The US Food and Drug Administration has granted breakthrough therapy designation to Boehringer Ingelheim’s antidote to its blockbuster bloodthinner Pradaxa.

Idarucizumab is a fully humanised antibody fragment designed specifically to reverse the anticoagulant effects of Pradaxa (dabigatran etexilate). Data from a Phase I study have shown the drug is able to achieve “immediate, complete and sustained reversal of dabigatran-induced anticoagulation in healthy humans”, BI stated. The German group is now  conducting a Phase III trial is underway in patients taking Pradaxa who have uncontrolled bleeding or require emergency surgery or procedures.

Breakthrough designation differs from the FDA's other fast-track programmes as it involves more intensive guidance from the agency on putting together an efficient drug development programme. The criteria require preliminary clinical evidence that demonstrates the drug may have substantial improvement on at least one clinically significant endpoint over available therapy, and BI said it is planning to pursue an ‘accelerated approval pathway’ for idarucizumab.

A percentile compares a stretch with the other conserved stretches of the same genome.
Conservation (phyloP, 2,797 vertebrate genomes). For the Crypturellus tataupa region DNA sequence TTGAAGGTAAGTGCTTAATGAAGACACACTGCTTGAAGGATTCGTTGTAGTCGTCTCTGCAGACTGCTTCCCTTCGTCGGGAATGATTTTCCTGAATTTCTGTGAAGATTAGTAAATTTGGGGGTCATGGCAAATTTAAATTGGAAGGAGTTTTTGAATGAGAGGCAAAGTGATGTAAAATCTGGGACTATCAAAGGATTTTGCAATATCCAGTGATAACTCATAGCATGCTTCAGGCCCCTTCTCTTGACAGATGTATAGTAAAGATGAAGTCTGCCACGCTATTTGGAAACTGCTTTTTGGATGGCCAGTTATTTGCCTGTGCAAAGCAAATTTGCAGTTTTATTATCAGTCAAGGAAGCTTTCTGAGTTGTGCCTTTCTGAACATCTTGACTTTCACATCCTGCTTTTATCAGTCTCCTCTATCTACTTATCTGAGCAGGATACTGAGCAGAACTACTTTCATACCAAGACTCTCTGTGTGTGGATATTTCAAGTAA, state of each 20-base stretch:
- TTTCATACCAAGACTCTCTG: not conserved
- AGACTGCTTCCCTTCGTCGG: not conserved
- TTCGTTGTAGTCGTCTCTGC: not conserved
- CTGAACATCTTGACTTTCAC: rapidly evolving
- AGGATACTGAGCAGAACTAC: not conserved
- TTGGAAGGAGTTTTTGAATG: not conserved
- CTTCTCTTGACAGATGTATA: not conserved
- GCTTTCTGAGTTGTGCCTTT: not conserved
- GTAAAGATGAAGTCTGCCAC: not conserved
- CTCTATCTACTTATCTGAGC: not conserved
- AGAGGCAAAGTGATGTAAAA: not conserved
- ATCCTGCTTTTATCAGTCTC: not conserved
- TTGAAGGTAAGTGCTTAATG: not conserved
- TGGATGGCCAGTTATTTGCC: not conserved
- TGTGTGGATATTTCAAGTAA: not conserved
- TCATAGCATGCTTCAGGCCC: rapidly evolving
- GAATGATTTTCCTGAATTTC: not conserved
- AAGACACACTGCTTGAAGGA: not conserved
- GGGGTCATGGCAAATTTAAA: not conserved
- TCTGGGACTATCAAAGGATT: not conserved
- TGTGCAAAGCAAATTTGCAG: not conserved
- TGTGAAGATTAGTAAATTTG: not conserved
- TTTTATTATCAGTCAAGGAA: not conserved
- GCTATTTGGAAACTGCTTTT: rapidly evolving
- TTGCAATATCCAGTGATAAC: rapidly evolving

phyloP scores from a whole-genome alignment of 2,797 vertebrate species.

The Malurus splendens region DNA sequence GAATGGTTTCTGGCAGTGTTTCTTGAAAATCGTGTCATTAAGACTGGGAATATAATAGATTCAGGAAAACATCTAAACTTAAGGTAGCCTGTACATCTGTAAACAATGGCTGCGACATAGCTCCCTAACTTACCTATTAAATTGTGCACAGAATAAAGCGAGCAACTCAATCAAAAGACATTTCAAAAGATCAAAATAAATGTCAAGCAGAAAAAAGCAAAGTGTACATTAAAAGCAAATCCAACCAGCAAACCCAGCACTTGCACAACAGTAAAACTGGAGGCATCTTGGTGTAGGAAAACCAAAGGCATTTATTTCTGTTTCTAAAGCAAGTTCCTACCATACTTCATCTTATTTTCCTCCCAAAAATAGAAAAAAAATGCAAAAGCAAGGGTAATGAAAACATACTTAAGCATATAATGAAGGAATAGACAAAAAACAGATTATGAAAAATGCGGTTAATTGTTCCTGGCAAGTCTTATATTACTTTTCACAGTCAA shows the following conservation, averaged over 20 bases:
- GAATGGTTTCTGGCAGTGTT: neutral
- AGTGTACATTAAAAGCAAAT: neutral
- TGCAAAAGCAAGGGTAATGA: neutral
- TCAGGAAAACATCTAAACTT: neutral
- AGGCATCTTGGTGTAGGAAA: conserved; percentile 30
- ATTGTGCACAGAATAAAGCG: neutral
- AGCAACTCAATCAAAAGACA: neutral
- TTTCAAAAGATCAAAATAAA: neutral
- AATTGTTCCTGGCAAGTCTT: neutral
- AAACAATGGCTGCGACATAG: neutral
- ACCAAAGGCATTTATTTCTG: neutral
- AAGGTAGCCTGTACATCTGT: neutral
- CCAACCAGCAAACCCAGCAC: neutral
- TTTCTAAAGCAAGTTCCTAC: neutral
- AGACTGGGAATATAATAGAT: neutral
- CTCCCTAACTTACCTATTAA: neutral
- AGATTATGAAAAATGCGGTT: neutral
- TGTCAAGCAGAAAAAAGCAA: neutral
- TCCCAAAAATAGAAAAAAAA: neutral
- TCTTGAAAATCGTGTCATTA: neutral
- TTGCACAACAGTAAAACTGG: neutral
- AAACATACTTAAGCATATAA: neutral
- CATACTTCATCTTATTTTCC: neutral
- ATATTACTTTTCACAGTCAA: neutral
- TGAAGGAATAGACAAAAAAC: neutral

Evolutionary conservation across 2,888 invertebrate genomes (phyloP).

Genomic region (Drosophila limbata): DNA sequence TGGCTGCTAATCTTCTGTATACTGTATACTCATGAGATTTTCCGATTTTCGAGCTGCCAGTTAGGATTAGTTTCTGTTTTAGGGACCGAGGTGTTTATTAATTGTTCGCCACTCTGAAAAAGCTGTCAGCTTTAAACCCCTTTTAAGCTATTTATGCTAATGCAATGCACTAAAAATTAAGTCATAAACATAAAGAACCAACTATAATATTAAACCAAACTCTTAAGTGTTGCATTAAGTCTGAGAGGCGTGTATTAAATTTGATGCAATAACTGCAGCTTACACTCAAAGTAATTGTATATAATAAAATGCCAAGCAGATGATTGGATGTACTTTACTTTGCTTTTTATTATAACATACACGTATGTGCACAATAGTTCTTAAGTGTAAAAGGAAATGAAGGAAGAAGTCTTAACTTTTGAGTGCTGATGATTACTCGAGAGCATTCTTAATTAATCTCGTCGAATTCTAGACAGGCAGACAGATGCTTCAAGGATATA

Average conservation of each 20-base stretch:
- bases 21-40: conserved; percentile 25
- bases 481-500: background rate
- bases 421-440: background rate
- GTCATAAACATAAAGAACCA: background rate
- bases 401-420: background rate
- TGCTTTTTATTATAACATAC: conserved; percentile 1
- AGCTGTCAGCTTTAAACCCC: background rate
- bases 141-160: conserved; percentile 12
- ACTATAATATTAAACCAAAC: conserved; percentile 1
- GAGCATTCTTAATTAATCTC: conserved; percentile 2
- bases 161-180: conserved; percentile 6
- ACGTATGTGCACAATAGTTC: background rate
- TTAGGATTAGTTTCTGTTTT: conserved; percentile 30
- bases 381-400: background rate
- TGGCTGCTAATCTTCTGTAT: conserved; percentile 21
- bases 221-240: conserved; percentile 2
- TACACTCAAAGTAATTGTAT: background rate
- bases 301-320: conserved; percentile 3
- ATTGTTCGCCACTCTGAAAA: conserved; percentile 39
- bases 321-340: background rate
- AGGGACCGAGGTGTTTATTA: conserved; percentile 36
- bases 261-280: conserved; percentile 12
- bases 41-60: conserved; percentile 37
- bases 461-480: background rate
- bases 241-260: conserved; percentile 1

The news comes a month after the company reluctantly agreed to settle 4,000 lawsuits in the USA filed over claims about the extent of bleeding risks associated with Pradaxa. BI has consistently backed the drug's positive benefit-risk profile, when used as directed, as has the FDA.

Sabine Luik, head of the firm’s medicine and regulatory affairs, said “we are confident in Pradaxa’s benefits and safety profile”, established in five pivotal trials including more than 27,000 patients. These studies were conducted without the use of an antidote and there are no specific antidotes for rival oral anticoagulants such as Bristol-Myers Squibb/Pfizer's anticoagulant Eliquis (apixaban) and Bayer/Johnson & Johnson's Xarelto (rivaroxaban), both Factor Xa inhibitors; the latter two firms are, however, are working with Portola Pharmaceuticals’ PRT4445 as an antidote to Factor Xa inhibitor blood thinners.